While using the wmic command with the /format:csv option, it occurred to me that it would be useful to reformat numbers if appropriate and have the CSV fields enclosed in quotes to allow outputting fields containing commas.
Take a copy of the %windir%\system32\wbem\csv.xsl (I've called mine csv2.xsl in this example), and modify the template match for 'VALUE' to the line below:
<xsl:template match="VALUE" xml:space="preserve">"<xsl:choose><xsl:when test="string(number(.))='NaN'"><xsl:value-of select="."/></xsl:when><xsl:when test=". > 1000000000"><xsl:value-of select="string(format-number(.,'###,###,###'))"/></xsl:when><xsl:otherwise><xsl:value-of select="."/></xsl:otherwise></xsl:choose>"</xsl:template>
- Check if the value is a number
- If not, output as normal.
- If it is a number, and if the number is greater than 1000000000, reformat with commas as thousand separators.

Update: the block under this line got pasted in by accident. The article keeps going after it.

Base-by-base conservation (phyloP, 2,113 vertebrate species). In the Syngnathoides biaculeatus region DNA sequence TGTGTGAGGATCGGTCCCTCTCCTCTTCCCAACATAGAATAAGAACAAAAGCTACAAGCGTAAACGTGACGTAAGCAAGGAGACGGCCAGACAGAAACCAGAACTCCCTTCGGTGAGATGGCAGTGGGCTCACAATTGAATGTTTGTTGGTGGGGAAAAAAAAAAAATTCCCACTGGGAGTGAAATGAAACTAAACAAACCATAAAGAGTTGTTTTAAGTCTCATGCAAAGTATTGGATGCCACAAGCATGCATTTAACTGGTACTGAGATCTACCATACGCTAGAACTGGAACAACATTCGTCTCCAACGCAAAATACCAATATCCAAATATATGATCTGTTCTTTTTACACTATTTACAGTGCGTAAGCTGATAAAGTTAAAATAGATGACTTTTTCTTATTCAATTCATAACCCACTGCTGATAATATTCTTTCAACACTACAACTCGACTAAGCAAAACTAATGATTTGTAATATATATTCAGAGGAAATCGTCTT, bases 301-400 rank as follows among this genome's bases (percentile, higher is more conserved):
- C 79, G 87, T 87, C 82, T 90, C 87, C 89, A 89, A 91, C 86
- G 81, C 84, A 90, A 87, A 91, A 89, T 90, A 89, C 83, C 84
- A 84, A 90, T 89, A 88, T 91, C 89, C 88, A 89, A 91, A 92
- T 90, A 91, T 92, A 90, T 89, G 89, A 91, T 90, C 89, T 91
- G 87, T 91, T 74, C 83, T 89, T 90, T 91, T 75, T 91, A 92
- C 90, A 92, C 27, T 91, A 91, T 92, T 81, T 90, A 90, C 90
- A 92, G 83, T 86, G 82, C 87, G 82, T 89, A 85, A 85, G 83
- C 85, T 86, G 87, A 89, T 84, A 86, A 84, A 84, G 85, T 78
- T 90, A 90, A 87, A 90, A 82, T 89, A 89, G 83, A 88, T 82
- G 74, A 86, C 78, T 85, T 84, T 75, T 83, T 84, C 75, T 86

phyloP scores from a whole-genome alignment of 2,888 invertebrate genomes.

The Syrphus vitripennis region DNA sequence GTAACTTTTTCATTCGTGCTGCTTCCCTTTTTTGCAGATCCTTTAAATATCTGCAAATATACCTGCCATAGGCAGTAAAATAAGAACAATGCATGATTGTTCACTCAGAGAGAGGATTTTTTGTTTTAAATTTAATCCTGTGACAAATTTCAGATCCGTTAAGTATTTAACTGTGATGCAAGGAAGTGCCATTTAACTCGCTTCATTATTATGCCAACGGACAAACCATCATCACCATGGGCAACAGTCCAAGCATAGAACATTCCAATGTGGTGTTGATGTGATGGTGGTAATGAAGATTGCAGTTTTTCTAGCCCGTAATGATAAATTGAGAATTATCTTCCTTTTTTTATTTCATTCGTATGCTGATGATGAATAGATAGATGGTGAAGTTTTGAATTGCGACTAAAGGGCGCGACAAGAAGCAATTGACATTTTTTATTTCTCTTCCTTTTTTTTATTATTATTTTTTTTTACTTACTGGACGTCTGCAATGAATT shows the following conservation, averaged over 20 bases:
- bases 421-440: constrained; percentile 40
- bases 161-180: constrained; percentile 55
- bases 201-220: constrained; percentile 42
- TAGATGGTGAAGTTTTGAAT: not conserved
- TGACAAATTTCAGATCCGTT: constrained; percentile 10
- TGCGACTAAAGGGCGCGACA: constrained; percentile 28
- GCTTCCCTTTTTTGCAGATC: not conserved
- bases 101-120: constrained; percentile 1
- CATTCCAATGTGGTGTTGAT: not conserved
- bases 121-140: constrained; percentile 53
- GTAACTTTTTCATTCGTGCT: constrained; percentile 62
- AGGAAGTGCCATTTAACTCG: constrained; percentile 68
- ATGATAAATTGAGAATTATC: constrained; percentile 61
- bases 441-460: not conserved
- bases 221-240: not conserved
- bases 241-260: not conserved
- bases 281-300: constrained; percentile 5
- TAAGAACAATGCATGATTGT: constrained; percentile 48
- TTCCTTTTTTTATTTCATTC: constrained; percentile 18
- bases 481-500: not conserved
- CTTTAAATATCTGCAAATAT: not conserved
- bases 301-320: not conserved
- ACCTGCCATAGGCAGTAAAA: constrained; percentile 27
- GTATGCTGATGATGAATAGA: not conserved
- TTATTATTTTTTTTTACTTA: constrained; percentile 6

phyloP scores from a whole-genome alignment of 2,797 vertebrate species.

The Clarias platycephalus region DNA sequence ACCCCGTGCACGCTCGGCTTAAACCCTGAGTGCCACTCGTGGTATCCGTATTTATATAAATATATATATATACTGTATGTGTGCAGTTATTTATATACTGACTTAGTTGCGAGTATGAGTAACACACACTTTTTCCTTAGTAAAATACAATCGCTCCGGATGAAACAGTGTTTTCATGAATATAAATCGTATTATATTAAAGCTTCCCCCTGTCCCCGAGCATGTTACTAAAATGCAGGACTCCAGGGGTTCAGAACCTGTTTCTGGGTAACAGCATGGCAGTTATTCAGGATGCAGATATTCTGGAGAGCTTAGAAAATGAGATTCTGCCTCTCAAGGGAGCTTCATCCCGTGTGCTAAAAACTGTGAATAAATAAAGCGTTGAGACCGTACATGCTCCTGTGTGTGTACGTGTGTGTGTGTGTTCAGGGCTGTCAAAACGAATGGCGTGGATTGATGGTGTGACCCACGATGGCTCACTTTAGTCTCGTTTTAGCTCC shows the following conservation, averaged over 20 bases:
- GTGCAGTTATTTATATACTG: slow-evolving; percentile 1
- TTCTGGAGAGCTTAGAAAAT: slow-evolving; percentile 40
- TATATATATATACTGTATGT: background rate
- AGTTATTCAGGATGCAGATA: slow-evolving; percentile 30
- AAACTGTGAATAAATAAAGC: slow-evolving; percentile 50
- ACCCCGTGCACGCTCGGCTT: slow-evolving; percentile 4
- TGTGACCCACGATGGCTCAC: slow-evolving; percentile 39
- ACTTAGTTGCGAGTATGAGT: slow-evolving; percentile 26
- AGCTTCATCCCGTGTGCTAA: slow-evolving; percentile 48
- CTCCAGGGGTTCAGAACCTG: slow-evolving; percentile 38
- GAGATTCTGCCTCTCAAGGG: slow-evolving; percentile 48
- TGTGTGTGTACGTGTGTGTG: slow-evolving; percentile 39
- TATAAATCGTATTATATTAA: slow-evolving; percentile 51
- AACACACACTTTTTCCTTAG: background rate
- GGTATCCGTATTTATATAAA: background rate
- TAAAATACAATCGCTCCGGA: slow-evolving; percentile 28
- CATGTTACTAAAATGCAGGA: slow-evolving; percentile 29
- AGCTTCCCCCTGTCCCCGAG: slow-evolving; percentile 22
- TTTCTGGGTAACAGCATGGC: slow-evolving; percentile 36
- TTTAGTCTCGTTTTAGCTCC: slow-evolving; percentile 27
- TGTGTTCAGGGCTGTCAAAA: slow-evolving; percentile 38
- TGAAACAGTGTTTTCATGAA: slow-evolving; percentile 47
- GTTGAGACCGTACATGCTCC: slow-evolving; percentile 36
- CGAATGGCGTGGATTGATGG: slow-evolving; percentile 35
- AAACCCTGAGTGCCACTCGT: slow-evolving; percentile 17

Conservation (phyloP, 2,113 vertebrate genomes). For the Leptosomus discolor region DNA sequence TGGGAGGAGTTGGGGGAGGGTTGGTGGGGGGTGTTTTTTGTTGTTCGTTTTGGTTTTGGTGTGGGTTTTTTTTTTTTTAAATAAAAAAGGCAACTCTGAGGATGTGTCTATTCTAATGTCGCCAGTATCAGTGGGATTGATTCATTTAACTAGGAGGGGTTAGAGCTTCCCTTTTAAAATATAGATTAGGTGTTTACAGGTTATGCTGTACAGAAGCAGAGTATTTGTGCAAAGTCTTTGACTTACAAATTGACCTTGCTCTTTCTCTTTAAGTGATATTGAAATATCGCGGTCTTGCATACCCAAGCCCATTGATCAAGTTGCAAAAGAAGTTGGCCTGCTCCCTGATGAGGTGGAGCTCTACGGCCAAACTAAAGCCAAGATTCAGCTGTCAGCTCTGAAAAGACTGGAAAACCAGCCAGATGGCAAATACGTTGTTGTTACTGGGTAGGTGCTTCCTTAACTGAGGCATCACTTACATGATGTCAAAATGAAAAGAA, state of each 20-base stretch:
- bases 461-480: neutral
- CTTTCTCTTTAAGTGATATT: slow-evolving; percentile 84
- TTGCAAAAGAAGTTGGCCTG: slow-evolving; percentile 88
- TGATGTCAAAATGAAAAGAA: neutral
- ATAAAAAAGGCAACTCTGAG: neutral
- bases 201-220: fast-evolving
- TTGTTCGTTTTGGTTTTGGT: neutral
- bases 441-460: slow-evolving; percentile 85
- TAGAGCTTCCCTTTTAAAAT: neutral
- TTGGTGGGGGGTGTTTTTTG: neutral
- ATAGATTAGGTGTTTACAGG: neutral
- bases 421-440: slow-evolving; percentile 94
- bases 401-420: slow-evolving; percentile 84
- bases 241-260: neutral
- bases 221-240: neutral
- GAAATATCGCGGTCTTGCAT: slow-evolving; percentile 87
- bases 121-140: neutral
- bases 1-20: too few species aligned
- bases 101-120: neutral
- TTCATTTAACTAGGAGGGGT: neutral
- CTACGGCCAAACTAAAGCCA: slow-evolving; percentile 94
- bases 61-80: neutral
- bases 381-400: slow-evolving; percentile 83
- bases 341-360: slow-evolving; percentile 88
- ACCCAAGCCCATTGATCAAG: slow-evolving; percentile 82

- If if is a number, and less than 1000000000, output as normal.
Output the results with quotes surrounding the data, useful when the data may contain comma's (as in this case)
I find this useful when I'm querying remote machines for their free/total disk space, when the number comes back as a daunting 227770765312 bytes, which is much easier to interpret when reformatted as 227,770,765,312 (~227GB or ~212 depending on whether you're a 1000 or 1024 kind of person)
A query using this modified xsl transform:
wmic /node:"server-01","server-02","server-03" path Win32_LogicalDisk WHERE "FileSystem='NTFS' AND Name != 'C:' AND Name != 'D:'" GET Name,Size,FreeSpace,VolumeName /format:csv2
Note the double-quotes surrounding the node-names, which is required when a server name contains a hyphen. When specifying more than one node by commas, each node is surrounded by quotes.
You could also actually divide the number by (/1024/1024/1024) to give a GB figure, or any other number of output modifications to the original data.
Note that when redirecting the wmic command to file it will result in a Unicode file, and by default when loading a .csv in Excel it won't split the columns automatically.
To output as UTF-8, you can either:
- Modify the xsl output element to use a different encoding to the default utf-16, such as utf-8 or us-ascii
- Use the 'type' command - eg. type output.csv output8.csv will take a Unicode file and provide as ASCII output
Wayne's World of IT (WWoIT), Copyright 2008 Wayne Martin.